What Americans Think About America First Survey
By Mark Anderson
CHICAGO, Ill.—The results of a survey called “What Americans Think About America First” were released Oct. 20 by the Chicago Council on Global Affairs (CCGA), purporting to show that halfway into President Donald Trump’s first year in office, only his core supporters are clinging to his professed “America first” outlook and associated policies. Meanwhile, the survey suggests, overall, that establishment Republicans and Democrats, as well as many independents, are heading a different direction by largely eschewing Trumpian nationalism—instead embracing the international “rules-based world order” that this Windy City think tank champions nonstop.
In a sense, the results could hardly be otherwise. The CCGA, like its elite cousins, including the Council on Foreign Relations (CFR) of New York, Chatham House in the UK and the Brookings Institution in Washington, need a strong sense of public validation as they advance their trans-nationalist, monopoly-capitalist credo.
This worldview calls for mandated “open markets” and “open borders,” veiled by soothing appeals to “democracy” and “human rights,” and promoted under a banner of impartial scholarship with supposedly diverse viewpoints. Yet, this AFP writer has found that, when disentangling the shifty terminology that such groups employ to craftily cloak what is actually a monolithic ideology, it’s vitally important to understand the bigger picture regarding such world affairs institutes and how they interact.
The CCGA put together a panel for the Oct. 20 program to explain the survey, consisting of CCGA President Ivo Daalder, who’s a former U.S. ambassador to NATO; Professor Michael Desch, who directs Notre Dame’s International Security Center; and Dina Smeltz, a CCGA senior fellow in public opinion and foreign policy. Jerome McConnell of WBEZ 91.5 FM, a local National Public Radio outlet, moderated. One thing that stood out was Desch’s observation that, although President Trump is evidently seeking a more America-first stance domestically and internationally that did his White House predecessors, Trump is not a hardcore “isolationist” like a Charles Lindbergh or a Sen. Robert Taft.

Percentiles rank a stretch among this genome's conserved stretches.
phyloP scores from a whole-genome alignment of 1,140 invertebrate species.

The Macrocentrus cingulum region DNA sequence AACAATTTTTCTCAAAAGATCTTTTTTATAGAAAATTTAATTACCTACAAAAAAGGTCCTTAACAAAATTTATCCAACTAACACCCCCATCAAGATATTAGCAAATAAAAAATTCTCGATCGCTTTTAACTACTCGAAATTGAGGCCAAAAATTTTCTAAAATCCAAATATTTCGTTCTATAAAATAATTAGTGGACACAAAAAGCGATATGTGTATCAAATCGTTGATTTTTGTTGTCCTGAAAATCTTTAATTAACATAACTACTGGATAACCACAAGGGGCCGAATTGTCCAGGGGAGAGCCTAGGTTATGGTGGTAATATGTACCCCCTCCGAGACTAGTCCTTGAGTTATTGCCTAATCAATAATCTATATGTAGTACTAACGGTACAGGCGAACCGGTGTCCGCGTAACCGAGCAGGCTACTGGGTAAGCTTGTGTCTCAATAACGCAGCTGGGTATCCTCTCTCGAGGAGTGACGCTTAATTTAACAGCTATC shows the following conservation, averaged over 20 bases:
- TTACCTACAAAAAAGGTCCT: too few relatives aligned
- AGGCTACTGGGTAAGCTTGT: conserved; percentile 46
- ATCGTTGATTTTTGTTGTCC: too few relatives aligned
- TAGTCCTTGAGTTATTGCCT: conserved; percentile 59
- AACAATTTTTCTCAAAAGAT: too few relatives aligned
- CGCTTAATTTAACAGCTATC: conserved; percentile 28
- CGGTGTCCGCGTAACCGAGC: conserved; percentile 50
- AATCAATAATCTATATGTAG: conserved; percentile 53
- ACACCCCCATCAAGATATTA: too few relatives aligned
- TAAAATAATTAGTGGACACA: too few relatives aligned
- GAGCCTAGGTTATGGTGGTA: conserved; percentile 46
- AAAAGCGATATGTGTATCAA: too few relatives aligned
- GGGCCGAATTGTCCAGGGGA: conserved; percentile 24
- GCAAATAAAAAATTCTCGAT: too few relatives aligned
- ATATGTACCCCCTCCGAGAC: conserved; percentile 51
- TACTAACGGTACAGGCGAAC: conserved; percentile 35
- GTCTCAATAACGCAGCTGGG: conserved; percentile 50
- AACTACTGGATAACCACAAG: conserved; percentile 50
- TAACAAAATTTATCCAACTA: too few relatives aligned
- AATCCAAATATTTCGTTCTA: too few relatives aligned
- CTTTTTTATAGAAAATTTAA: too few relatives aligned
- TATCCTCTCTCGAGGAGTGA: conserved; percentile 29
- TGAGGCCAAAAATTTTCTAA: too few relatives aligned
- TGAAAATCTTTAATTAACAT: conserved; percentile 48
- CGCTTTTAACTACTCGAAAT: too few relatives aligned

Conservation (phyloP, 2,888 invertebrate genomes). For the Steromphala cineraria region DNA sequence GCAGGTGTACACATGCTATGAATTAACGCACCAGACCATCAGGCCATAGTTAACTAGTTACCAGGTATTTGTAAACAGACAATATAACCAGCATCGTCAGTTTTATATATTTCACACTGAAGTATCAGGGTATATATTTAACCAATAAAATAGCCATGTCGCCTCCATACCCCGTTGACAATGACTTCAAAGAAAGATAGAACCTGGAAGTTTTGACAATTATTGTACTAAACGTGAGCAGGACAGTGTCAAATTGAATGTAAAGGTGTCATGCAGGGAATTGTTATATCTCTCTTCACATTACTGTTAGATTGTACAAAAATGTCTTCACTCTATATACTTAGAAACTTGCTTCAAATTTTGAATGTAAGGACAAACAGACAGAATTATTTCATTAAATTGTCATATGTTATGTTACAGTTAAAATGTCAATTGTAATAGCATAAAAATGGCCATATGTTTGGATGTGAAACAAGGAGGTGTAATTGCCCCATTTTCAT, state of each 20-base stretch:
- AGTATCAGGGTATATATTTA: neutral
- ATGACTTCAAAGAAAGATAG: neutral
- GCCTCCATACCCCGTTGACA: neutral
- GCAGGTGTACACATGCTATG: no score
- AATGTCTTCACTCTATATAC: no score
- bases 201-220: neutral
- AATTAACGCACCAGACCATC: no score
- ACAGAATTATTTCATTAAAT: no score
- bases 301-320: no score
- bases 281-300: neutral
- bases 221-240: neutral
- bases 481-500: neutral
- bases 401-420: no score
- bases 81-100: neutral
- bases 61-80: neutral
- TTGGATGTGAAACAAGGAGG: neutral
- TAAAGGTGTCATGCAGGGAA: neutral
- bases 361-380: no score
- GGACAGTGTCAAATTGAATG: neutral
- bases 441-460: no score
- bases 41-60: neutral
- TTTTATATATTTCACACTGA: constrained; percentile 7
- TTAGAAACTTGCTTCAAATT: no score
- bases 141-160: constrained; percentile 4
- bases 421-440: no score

Notably, Desch implied that this runs contrary to a number of CCGA articles and pronouncements that claim Trump is a nearly full-blown “isolationist.” Instead, according to Desch, Trump is practicing what appears to be a “Jacksonian” foreign policy in which he will pick his foreign policy engagements, including military ones, more carefully but will not retreat from the world—as evidenced by Trump sending naval vessels near North Korea due to the Communist regime’s missile tests, and by giving a cold shoulder to the multi-nation nuclear deal with Iran.
“Trump epitomizes [noted academic and columnist] Walter Russell Mead’s notion of a Jacksonian, not really outright isolationism,” Desch explained, expressing admiration for Mead’s work about President Andrew Jackson’s era. However, Jackson, unlike Trump, was a soldier whose more purebred populism drove him to dismantle the Second Bank of the United States, among the boldest political moves in U.S. political history. Not surprisingly, then, the CCGA panelists were silent on the full import of a Jacksonian populist worldview, since Jackson ended “the Fed” of his day by not renewing that central bank’s charter in 1836.
Silence is golden in elite circles on that angle, since raising it could encourage modern populists, perhaps even Trumpians, to learn from Jackson’s example and dissolve today’s Federal Reserve central bank—which is a revered institution among the trans-nationalists due to the bank’s ability to funnel money to the top of the power pyramid, for which the CCGA is one of several guardians. “The ideas of America-first have not spread much beyond core Trump supporters,” Ms. Smeltz added, referring to survey material that appears to validate that view.